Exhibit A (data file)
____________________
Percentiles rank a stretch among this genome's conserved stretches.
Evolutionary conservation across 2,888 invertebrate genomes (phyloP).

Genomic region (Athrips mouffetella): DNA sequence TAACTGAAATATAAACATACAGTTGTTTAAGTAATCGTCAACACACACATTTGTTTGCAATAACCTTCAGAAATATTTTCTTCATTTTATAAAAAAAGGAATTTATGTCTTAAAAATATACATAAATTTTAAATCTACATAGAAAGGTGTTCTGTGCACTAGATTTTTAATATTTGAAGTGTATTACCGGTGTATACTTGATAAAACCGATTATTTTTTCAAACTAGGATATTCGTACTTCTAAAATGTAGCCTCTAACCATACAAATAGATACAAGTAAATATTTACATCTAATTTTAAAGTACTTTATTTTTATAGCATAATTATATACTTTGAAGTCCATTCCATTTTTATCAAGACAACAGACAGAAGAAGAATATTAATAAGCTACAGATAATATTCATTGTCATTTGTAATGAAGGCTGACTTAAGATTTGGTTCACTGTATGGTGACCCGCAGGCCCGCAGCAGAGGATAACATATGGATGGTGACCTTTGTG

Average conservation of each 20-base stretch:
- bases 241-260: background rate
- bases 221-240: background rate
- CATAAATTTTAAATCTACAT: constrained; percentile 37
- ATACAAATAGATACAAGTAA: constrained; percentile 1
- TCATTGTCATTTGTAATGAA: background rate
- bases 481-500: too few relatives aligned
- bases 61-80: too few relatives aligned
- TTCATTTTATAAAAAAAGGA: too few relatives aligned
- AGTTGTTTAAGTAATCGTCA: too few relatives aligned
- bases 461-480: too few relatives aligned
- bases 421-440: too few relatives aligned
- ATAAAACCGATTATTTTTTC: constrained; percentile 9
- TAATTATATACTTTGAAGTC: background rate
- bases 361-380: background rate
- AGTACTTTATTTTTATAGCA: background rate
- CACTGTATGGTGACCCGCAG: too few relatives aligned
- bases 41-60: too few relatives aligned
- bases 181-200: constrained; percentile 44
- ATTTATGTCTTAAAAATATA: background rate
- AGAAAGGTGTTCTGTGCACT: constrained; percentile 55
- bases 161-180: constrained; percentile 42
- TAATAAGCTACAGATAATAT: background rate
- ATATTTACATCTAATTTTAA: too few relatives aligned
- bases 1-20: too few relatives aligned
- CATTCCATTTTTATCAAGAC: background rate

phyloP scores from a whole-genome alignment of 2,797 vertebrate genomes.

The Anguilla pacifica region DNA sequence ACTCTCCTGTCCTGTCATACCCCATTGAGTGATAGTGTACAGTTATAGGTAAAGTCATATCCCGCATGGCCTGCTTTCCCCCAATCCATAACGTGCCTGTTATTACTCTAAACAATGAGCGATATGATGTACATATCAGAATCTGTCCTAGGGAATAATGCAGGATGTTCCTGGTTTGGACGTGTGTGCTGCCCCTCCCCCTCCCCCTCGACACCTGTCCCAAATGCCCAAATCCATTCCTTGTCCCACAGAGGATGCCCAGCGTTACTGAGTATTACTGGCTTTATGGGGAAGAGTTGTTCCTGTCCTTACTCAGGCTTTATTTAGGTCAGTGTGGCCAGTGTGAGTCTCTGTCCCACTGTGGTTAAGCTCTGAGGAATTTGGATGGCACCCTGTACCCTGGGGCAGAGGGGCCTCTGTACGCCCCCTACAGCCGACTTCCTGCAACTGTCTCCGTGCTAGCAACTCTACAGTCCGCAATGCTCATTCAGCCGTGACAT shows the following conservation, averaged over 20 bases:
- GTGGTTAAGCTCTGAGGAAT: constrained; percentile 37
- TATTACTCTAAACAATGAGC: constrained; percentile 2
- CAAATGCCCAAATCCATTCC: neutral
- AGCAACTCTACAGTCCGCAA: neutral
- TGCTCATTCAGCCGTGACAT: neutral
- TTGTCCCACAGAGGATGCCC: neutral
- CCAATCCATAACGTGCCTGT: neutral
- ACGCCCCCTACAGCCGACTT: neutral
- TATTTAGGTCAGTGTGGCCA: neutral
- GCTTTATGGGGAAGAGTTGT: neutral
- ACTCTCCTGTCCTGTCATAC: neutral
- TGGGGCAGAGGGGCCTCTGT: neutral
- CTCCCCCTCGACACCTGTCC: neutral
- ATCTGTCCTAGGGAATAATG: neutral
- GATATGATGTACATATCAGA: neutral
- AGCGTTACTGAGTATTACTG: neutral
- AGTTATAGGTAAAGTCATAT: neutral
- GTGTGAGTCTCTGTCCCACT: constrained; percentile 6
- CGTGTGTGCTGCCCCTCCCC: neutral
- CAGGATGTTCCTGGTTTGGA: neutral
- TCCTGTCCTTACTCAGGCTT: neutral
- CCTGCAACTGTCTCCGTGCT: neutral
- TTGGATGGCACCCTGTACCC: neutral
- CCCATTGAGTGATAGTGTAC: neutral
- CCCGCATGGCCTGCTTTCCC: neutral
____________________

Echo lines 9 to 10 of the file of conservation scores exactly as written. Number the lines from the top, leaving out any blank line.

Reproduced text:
- TCATTGTCATTTGTAATGAA: background rate
- bases 481-500: too few relatives aligned